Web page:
Cranky Fitness is confused.
So there was a study that came out last week on the heritability of childhood obesity. The study looked at how much of childhood obesity is genetic, versus how much has to do with lifestyle stuff.
You know, like eating Pop Tarts and Dunkin' Doughnuts for breakfast instead of oatmeal and blueberries. Or playing video games and watching Survivor instead of going outside to play wholesome games like "Kick the Can" or "Capture the Flag" or "Jump Off the Roof with a Grocery Bag Parachute" or "Nearly Set the Neighbor's House on Fire Playing With Matches."
(Younger readers might not be aware that in the old days, we Baby Boomers were often permitted to play outside for hours and hours at a time, completely unsupervised. Isn't that neat? We tended to be slimmer, those of us who actually survived.)
Anyway, even though the study didn't get that specific, the general conclusion was: fat kids are mostly screwed because of their genes, not because of how their parents are raising them.
A few observations, then I'm eager to hear what you all think.
1. This was an extremely depressing study.
Not just because of the poor fat kids, but also because I could NOT make any sense out of it. I'm hoping an actual scientist might take a look, because it seemed to be saying a lot of contradictory things all at once. I can usually at least follow along a little bit when I read research studies, but this one made me feel dumb. I think it may have said that being a fat kid is about 77% genetic, but, well, don't quote me on that.
2. People Are Going to Believe What They Already Think is True.
Many who report on this study simply go with the headline and proclaim that "Nature Tops Nurture" when it comes to obesity, so Don't Blame the Parents. Others read the same study and come to the opposite conclusion.
At Mark's Daily Apple, for example, where the Impressively Healthy hang out, they noted that there is still a big environmental influence on how genes get switched on and off. If you drop down into the comments section, the general tenor is very academic, and the conclusion seems to be: screw the headlines, it's still mostly Nurture, not Nature.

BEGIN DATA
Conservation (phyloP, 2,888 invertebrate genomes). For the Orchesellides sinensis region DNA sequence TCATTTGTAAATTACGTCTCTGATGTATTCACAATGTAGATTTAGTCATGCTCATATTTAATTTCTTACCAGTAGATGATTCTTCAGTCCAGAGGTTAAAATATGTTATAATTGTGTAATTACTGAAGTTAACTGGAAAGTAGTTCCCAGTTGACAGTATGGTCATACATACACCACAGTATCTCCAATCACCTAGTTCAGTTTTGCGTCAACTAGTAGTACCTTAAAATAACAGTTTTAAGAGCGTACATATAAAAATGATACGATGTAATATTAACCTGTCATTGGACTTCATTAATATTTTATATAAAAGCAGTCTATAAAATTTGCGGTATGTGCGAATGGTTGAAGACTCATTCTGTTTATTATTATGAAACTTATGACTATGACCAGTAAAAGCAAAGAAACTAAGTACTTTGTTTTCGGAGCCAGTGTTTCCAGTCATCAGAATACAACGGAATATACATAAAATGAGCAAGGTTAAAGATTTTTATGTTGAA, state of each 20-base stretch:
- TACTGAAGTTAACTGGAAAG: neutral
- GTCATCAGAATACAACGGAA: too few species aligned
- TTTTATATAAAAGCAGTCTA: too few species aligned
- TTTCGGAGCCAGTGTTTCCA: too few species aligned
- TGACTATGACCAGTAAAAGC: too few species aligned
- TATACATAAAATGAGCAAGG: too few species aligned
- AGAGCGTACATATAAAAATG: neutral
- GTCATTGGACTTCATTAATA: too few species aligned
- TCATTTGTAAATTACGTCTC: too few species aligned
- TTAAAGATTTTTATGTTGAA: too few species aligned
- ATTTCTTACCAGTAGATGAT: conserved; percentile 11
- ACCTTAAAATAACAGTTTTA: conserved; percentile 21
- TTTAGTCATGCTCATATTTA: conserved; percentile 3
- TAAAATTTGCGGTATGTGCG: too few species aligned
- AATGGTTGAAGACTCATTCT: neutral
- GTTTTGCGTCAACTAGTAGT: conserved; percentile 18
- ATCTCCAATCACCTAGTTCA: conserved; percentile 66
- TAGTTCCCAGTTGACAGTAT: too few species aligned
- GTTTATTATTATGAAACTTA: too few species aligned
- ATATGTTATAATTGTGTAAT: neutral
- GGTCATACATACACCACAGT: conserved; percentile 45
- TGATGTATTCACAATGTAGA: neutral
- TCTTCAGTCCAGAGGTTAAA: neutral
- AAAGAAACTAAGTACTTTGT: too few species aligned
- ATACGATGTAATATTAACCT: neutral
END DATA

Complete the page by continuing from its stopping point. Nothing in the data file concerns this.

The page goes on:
3. I Think it's Both Nature and Nurture.
4. So Don't Leap to the Conclusion That Any Particular Fat Kid has Unusually Bad Health Habits.
If 77% of obesity is indeed genetic, there are some kids who are going to be fat doing the exact same stuff the skinny kids are doing. To stigmatize them and blame their parents without actually knowing anything about their particular diet or exercise habits is counter-productive and really mean.
Back when I was growing up, there were fewer obese kids--but those who were, in my experience, weren't doing anything all that different from the rest of us. To pretend we all have the same metabolisms and that all skinny people are virtuous and all fat people are lazy is just silly.
5. But As a Society, We Feed Kids Too Much Crap and Don't Ensure They Exercise Enough. That Needs to Stop.
Genes don't change over a couple of generations. The obesity epidemic is a real problem, and it wouldn't be here all of a sudden unless something major changed in the way we're eating and exercising.
So since we can't change individual genes (yet), we have to do all we can to make sure all kids are learning healthy habits. The ones who are genetically lucky enough to be a healthy weight despite eating crap and not exercising enough will still pay for it later in life. No one can afford to grow up thinking that unrestrained scarfing of junk food and a sedentary lifestyle are "normal," let alone some sort of entitlement.
End of Sermon.
So what do you folks think about the Nature vs. Nurture debate as far as childhood obesity?